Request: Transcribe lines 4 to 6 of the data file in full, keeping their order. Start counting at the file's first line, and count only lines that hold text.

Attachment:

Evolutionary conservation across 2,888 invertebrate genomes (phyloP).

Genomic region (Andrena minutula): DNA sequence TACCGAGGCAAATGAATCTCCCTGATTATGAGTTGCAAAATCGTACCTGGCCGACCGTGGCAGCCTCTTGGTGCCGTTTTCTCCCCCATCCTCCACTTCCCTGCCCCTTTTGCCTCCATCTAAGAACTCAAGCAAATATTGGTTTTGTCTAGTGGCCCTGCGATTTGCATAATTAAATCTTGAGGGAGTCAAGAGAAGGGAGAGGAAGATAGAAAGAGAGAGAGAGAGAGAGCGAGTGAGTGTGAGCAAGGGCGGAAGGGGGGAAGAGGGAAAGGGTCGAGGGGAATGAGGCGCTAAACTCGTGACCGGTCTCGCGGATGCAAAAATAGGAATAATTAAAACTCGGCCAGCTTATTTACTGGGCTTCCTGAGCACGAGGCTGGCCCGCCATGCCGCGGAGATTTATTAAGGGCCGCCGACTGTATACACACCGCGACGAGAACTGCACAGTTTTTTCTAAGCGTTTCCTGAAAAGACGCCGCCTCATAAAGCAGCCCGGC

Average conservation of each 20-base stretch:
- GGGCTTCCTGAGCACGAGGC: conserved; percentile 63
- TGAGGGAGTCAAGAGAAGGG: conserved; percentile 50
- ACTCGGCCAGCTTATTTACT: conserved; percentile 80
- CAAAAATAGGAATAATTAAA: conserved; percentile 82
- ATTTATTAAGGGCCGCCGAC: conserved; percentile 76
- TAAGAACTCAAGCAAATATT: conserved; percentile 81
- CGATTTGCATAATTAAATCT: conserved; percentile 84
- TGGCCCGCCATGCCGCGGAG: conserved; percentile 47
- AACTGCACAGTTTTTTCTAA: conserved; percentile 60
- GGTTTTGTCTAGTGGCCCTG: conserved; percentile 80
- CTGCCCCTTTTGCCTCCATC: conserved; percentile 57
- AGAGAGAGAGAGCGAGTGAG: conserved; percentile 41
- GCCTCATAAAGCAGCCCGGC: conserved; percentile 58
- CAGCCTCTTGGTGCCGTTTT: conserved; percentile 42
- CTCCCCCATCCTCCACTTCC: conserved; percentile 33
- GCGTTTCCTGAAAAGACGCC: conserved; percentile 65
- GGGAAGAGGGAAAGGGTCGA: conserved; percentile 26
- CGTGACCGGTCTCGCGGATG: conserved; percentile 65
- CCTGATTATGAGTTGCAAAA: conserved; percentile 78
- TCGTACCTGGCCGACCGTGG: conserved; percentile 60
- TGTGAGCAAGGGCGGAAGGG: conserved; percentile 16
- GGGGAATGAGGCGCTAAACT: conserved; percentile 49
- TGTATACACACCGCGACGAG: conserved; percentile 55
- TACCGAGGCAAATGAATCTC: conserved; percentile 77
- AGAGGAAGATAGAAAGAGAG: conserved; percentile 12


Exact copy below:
- GGGCTTCCTGAGCACGAGGC: conserved; percentile 63
- TGAGGGAGTCAAGAGAAGGG: conserved; percentile 50
- ACTCGGCCAGCTTATTTACT: conserved; percentile 80